• Lady from Manila

      I watched “GotG” twice in the theaters. I wrote about how I really liked the film months ago — the action scenes, the humor, the music, the special effects, the actors, etc. I am not into Zoe Saldana’s looks, though.

      Prior to that, when an FB acquaintance posted as to who we think is the sexiest among the actors playing superheroes named Chris — e.g. Chris Hemsworth of Thor, Chris Evans of Captain America, etc. I chose Hemsworth. That was before I laid eyes on the humorous Pratt. You got it — I’ve had a change of heart. 🙂

      • Wyrd Smythe

        Yeah, I’m a little late to the party in talking about most films. I wait until they come around on HBO or Showtime. I’m still waiting for Interstellar.

        Have you ever seen the TV show Parks and Recreation? Chris Pratt is in that one — it’s what “put him on the map.” He’s also been in Moneyball and a few other films.

    • Lady from Manila

      Ah wait, I failed to say things right. I didn’t write any review of the film. My stats moved probably because of the misunderstanding. It was a mere incidental mention in a post of how the movie extremely delighted me and how I swooned over Chris Pratt’s talent and, um, his abs.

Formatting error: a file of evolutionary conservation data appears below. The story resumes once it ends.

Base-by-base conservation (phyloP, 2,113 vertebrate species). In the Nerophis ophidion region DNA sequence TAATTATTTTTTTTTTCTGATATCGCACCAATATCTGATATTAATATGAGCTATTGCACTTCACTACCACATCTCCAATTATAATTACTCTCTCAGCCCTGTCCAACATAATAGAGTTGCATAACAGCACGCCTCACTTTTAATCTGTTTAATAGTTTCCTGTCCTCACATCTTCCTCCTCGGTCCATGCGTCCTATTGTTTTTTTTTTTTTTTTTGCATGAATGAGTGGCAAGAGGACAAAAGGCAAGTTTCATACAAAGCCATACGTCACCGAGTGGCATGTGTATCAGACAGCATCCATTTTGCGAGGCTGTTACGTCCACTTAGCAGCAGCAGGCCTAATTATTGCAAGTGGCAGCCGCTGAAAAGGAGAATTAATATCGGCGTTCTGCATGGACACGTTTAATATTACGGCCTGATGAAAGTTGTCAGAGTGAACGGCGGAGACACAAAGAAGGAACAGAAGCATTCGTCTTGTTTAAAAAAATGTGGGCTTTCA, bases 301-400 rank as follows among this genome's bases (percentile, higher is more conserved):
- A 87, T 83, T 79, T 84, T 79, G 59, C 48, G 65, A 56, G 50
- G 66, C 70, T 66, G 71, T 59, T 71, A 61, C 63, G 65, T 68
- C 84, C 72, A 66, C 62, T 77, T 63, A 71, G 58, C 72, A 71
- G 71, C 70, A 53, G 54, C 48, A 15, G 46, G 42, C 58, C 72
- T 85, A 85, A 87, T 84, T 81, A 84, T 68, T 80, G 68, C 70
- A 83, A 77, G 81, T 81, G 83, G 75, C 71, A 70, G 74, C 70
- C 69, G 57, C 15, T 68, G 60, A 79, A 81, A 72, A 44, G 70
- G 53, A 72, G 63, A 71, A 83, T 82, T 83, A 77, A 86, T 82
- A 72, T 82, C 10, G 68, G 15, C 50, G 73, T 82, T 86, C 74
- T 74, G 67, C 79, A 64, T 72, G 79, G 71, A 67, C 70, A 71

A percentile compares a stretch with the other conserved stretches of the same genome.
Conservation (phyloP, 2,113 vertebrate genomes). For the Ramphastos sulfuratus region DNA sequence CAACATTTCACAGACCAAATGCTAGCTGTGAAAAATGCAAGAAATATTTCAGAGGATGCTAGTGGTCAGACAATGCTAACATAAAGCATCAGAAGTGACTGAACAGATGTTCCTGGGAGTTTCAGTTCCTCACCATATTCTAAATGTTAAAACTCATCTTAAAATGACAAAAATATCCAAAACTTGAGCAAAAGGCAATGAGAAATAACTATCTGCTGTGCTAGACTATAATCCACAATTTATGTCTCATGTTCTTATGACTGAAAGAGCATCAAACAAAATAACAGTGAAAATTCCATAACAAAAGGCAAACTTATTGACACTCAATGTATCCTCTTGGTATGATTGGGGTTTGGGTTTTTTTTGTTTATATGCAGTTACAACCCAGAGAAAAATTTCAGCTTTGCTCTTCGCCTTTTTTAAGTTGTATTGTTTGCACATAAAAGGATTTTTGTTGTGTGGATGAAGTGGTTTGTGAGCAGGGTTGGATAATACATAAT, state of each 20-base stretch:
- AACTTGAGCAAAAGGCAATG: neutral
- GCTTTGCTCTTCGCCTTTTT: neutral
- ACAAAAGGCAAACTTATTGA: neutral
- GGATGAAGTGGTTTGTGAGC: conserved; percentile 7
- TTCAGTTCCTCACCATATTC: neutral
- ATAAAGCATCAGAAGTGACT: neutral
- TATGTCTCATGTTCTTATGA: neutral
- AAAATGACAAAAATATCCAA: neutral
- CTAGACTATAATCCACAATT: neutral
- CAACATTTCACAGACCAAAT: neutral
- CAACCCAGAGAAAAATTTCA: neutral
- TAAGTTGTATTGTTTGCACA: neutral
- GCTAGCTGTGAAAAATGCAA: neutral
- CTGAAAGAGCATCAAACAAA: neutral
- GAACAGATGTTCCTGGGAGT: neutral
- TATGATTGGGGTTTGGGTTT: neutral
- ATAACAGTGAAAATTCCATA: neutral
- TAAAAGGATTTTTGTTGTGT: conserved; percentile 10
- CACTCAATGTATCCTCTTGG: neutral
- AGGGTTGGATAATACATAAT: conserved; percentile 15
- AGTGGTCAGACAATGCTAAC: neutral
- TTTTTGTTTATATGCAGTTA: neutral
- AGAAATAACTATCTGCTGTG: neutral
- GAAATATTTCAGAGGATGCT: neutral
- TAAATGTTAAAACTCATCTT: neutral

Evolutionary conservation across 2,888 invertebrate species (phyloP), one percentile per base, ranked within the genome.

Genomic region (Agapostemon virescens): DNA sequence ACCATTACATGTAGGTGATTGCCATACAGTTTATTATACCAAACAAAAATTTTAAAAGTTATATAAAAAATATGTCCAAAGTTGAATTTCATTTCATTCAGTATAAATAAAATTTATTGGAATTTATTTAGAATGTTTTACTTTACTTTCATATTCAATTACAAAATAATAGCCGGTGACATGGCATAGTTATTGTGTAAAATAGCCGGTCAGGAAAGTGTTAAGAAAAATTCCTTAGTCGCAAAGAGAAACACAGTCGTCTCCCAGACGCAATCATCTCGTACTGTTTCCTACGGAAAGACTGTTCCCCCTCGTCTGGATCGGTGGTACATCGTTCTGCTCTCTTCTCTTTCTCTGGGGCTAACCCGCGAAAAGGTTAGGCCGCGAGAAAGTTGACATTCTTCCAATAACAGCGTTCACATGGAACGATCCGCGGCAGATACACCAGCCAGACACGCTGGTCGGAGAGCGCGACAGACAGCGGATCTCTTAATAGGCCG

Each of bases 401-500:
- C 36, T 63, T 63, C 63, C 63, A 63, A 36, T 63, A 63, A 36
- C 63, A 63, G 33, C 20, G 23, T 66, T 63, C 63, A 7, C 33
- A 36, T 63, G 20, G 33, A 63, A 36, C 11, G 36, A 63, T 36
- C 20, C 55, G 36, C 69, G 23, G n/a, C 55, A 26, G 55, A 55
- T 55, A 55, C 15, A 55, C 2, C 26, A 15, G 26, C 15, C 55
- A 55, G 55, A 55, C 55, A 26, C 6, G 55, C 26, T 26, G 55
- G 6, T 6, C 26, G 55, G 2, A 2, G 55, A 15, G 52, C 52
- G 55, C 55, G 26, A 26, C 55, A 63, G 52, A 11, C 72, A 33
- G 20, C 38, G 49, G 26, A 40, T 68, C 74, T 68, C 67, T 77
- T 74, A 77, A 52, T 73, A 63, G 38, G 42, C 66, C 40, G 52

The tidbits you provided on Pratts I also enthusiastically picked up from a few showbiz mags.
      I don’t think any of GotG’s forthcoming sequels could outshine the original.

      Guess who’s a bit timid in admitting she didn’t get what was briefly shown after the end credits? 🙂

      • Wyrd Smythe

        I am concerned about the sequels. At the very least, the “new car smell” is gone, so it’s even harder for sequels to rise to the level of the original. There can be a “by the numbers” approach that sucks the life out of a story, or they can try too hard to hit the same notes (which usually results in them missing most of them).

        But the public — in its usual mindless drone way — has shown repeatedly that it’s very comfortable going back to the well (over and over and over). In an email to a friend I just quoted an old Charles Schultz Peanuts cartoon with Linus proclaiming: “I love mankind… it’s people I can’t stand.” I sometimes wonder that shouldn’t be the other way around. Individual people are — generally speaking — interesting and likeable, but sometimes “mankind” really pisses me off. (Or course, so do people sometimes, so maybe it’s a wash.)